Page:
One good way to learn the art of composition is to endear ourselves to a bunch of inspiring images. These images need not be classic works of photography. Any image counts here. Images of living and non-living things count equally. Images of the past and present are not to be discriminated. What one saw in the past as one drove through a beautiful countryside or whatever comes back strongly as memories of the past defined by our childhood can also serve up inspiring images. These are images which are out of bounds for others as they are our mental compositions of our earlier journeys. Similarly, what got etched in the imagination of our ancestors centuries of years ago and reflected in their stone tablets, potteries and cave walls can also provide valuable clues. Here is an example from the times of Mohenjadaro civilization (2000BC).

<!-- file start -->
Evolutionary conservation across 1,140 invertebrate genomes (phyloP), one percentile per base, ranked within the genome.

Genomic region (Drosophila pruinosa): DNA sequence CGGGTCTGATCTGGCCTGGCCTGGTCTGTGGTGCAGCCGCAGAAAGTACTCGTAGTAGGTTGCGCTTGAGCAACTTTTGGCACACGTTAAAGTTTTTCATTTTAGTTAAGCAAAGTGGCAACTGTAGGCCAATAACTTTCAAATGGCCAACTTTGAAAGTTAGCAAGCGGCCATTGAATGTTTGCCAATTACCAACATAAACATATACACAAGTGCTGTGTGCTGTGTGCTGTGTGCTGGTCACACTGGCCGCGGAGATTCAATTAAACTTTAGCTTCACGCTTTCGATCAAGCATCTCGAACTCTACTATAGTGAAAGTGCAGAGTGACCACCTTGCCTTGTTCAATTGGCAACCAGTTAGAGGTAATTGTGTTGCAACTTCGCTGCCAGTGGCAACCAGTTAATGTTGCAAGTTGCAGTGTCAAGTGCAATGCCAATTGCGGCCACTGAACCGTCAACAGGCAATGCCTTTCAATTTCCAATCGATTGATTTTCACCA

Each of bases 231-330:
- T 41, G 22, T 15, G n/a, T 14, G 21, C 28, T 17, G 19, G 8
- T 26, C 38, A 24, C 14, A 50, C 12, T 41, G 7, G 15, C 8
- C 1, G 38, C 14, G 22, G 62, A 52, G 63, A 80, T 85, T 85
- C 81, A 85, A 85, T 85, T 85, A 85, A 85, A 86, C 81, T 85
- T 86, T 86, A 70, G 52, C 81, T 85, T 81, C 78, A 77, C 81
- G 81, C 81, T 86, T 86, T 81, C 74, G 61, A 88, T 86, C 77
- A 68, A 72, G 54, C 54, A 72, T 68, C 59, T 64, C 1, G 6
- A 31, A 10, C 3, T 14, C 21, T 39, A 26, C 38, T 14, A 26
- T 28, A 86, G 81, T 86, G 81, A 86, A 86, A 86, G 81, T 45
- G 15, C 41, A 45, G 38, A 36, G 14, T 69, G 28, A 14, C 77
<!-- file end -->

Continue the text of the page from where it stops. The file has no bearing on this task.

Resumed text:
If one seeks to master the art of fluid movement in composition, one need not go further than this composition which brings out lucidly the power of fluid movement. The composition etched on stone tablet depicts a scene of a bull fighting event. One can also learn appreciable clues about the magic of fluid movement from the brilliant compositions of Leni Riefenstahl, notwithstanding the unworthy collaboration she had during the Nazi regime.
Friday, March 21, 2008
University of Philippines, Diliman campus, comes alive every morning when walkers, hawkers and birds breathe new dimensions of meaning to the intersections of horizons tress and their very pedestrian and lifeless counterparts (metalled roads)seek to create.
University of Philippines, affectionately and proudly known as U.P by the citizens of Philippines, has several campuses across Philippines. The Diliman campus is spread over hundreds of hectares of wooded lands. Here is a small glimpse of the beauty of looking up with tree tops in U.P, Diliman, with Kodak CX6330(April.2007).